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I am working with a GPS dataset where GPS speed is not available, only the lat/lon coordinates and timestamp.

Currently, I calculate point-level speed from rate of distance between two consecutive points (distance/delta_time). However, the result usually gave large errors due to the errors in GPS.

Are the other means or techniques to estimate the point-point speed?

EDIT

Currently, I calculate the speed in python using the geopy package, like so:

from geopy.distance import vincenty
A = (Data[i, 0], Data[i, 1])
B = (Data[i + 1, 0], Data[i + 1, 1])
pointSpeed = vincenty(A, B).meters/delta_time[i]
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    Which software are you working with?
    – Erik
    Commented Jul 23, 2020 at 10:16
  • I do this in Python using geopy.vincenty package to calculate the speed as speed =vincenty(A, B).meters/delta_time.
    – arilwan
    Commented Jul 23, 2020 at 10:49
  • 2
    Please Edit the Question in response to requests for clarification.
    – Vince
    Commented Jul 23, 2020 at 11:02
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    Perhaps try calculating a moving average instead of each pair of successive points individually? It could help smooth some of the jumps in speed that you get.
    – FSimardGIS
    Commented Jul 23, 2020 at 16:29
  • Over what sort of distances are you recording these GPS track points? And what kind of time deltas? Knowing where the scale of the errors is coming from (i.e. multipath / atmospheric range issues which cause 'movement' where there is none but usually only the scale of metres, vs. limitations in the GPS source) would inform how you deal with the 'large errors' you see.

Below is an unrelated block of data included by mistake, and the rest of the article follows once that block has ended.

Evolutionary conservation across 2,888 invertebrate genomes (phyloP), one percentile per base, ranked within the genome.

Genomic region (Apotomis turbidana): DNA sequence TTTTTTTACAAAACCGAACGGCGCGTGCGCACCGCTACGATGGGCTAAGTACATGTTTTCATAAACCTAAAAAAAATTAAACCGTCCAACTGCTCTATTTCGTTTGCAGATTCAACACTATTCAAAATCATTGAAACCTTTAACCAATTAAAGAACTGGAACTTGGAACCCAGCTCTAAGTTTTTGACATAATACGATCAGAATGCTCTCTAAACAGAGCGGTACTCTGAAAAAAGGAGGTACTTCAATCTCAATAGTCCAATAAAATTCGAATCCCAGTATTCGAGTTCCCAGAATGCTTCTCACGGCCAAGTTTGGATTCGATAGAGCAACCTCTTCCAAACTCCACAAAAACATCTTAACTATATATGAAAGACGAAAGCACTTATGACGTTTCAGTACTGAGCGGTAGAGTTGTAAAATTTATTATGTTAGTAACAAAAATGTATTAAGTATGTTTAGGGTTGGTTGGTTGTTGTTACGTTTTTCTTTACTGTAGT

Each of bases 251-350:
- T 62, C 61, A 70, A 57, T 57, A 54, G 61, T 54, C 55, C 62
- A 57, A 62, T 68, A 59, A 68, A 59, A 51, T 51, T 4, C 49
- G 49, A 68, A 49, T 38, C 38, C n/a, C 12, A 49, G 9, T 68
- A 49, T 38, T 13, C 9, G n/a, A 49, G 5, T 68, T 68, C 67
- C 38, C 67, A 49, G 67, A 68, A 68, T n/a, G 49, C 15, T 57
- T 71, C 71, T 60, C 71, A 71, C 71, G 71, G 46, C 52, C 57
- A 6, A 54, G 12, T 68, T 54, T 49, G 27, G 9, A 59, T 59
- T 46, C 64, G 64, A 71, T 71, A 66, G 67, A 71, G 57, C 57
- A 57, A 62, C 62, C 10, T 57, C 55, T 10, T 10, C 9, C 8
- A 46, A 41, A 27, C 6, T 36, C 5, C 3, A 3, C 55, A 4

– Simbamangu
    Commented Jul 30, 2020 at 16:43

1 Answer 1

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I took a shot at @FSimardGIS 's suggestion for moving average.
Inputs: pandas dataframe df of the gps data containing timestamp, latitude, longitude columns, sorted by timestamp and with pure index (0 to end).
And a time_interval in mins, default: 5 mins

import pandas as pd
# main function
def findSpeed(df, time_interval = 5):    
    computeDistance(df)
    df['offset'] = getTimeOffsets(df)
    df['dspan'] = df['tspan'] = df['cspeed'] = df['diff'] = None
    
    for N in range(len(df)):
        if N == 0: continue
        backi = N
        totOffset = df.at[N,'offset']
        while totOffset <= time_interval*60 :
            backi -= 1
            totOffset += df.at[backi,'offset']
            if backi == 0: break

        tspan = df.at[N,'timestamp'] - df.at[backi,'timestamp']
        df.at[N,'tspan'] = tspan.seconds
        distance = df.at[N,'ll_dist_traveled'] - df.at[backi,'ll_dist_traveled']
        df.at[N,'dspan'] = round(distance,3)
        if distance == 0:
            speed = df.at[N, 'cspeed'] = 0
        else:
            speed = round(distance / tspan.seconds * 3600,2)
            df.at[N, 'cspeed'] = speed